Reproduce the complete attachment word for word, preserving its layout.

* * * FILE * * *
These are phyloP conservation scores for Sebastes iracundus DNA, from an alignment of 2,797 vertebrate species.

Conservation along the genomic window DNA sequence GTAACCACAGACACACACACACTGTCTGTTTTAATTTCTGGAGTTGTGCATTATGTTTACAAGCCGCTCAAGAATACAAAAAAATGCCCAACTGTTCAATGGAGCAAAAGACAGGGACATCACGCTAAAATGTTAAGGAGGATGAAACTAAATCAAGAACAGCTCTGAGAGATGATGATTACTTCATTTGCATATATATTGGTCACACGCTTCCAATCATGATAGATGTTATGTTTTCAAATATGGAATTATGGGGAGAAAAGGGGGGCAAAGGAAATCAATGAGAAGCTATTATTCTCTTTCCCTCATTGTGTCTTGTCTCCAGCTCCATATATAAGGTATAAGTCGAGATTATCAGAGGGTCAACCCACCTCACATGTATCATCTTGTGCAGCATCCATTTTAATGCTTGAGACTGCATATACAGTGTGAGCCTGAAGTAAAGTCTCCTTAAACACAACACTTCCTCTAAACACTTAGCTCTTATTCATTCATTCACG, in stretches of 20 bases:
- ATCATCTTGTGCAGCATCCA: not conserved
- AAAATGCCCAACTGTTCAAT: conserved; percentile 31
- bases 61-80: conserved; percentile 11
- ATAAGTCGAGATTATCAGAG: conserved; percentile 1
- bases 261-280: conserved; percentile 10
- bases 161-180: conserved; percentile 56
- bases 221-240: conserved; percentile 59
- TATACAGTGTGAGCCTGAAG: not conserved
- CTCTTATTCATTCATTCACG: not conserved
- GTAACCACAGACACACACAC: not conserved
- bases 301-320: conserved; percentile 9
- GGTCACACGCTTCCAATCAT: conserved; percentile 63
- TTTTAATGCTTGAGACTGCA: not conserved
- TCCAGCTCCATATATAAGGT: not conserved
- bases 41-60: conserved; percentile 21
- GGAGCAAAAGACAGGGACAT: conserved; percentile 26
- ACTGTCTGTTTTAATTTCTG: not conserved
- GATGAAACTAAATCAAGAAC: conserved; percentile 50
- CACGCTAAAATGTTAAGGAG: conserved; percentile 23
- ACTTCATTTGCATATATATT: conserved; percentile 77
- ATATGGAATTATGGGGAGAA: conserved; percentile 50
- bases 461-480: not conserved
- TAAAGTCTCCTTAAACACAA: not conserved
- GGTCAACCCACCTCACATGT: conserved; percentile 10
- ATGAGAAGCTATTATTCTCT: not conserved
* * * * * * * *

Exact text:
These are phyloP conservation scores for Sebastes iracundus DNA, from an alignment of 2,797 vertebrate species.

Conservation along the genomic window DNA sequence GTAACCACAGACACACACACACTGTCTGTTTTAATTTCTGGAGTTGTGCATTATGTTTACAAGCCGCTCAAGAATACAAAAAAATGCCCAACTGTTCAATGGAGCAAAAGACAGGGACATCACGCTAAAATGTTAAGGAGGATGAAACTAAATCAAGAACAGCTCTGAGAGATGATGATTACTTCATTTGCATATATATTGGTCACACGCTTCCAATCATGATAGATGTTATGTTTTCAAATATGGAATTATGGGGAGAAAAGGGGGGCAAAGGAAATCAATGAGAAGCTATTATTCTCTTTCCCTCATTGTGTCTTGTCTCCAGCTCCATATATAAGGTATAAGTCGAGATTATCAGAGGGTCAACCCACCTCACATGTATCATCTTGTGCAGCATCCATTTTAATGCTTGAGACTGCATATACAGTGTGAGCCTGAAGTAAAGTCTCCTTAAACACAACACTTCCTCTAAACACTTAGCTCTTATTCATTCATTCACG, in stretches of 20 bases:
- ATCATCTTGTGCAGCATCCA: not conserved
- AAAATGCCCAACTGTTCAAT: conserved; percentile 31
- bases 61-80: conserved; percentile 11
- ATAAGTCGAGATTATCAGAG: conserved; percentile 1
- bases 261-280: conserved; percentile 10
- bases 161-180: conserved; percentile 56
- bases 221-240: conserved; percentile 59
- TATACAGTGTGAGCCTGAAG: not conserved
- CTCTTATTCATTCATTCACG: not conserved
- GTAACCACAGACACACACAC: not conserved
- bases 301-320: conserved; percentile 9
- GGTCACACGCTTCCAATCAT: conserved; percentile 63
- TTTTAATGCTTGAGACTGCA: not conserved
- TCCAGCTCCATATATAAGGT: not conserved
- bases 41-60: conserved; percentile 21
- GGAGCAAAAGACAGGGACAT: conserved; percentile 26
- ACTGTCTGTTTTAATTTCTG: not conserved
- GATGAAACTAAATCAAGAAC: conserved; percentile 50
- CACGCTAAAATGTTAAGGAG: conserved; percentile 23
- ACTTCATTTGCATATATATT: conserved; percentile 77
- ATATGGAATTATGGGGAGAA: conserved; percentile 50
- bases 461-480: not conserved
- TAAAGTCTCCTTAAACACAA: not conserved
- GGTCAACCCACCTCACATGT: conserved; percentile 10
- ATGAGAAGCTATTATTCTCT: not conserved